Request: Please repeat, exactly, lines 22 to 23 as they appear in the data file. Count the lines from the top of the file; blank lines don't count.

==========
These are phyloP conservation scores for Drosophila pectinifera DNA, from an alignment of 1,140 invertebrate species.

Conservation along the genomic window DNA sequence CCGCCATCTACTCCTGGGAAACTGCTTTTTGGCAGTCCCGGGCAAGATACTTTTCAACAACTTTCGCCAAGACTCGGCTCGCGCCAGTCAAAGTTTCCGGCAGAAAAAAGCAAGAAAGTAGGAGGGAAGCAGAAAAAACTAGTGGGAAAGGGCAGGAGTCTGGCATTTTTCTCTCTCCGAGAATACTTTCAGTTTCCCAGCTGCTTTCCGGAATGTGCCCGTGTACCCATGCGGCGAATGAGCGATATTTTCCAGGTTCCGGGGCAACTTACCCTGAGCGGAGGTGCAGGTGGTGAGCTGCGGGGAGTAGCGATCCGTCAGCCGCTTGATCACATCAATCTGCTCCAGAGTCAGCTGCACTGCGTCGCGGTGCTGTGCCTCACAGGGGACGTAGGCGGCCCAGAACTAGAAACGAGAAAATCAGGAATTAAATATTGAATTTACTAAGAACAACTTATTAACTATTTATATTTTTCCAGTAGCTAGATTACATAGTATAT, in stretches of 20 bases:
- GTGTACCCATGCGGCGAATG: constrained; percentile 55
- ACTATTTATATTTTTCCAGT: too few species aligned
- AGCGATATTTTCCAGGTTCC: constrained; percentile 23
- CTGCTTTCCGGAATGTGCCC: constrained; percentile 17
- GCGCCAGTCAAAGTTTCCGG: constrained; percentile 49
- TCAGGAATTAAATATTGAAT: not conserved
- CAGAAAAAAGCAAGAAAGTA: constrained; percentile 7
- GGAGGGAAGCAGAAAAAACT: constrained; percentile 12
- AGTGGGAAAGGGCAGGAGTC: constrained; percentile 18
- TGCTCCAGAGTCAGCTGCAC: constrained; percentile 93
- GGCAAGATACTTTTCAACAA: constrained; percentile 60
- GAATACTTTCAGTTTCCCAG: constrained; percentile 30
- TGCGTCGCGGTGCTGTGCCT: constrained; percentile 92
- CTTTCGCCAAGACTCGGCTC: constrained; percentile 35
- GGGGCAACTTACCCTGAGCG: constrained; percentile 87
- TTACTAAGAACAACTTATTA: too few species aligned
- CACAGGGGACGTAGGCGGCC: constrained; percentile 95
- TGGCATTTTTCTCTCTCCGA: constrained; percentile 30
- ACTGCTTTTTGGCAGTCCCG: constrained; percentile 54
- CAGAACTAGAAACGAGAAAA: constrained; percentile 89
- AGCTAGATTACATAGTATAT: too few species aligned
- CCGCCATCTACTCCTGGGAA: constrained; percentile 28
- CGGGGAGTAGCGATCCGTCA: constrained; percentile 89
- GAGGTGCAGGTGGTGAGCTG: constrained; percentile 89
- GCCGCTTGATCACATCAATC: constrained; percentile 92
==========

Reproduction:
- CAGAACTAGAAACGAGAAAA: constrained; percentile 89
- AGCTAGATTACATAGTATAT: too few species aligned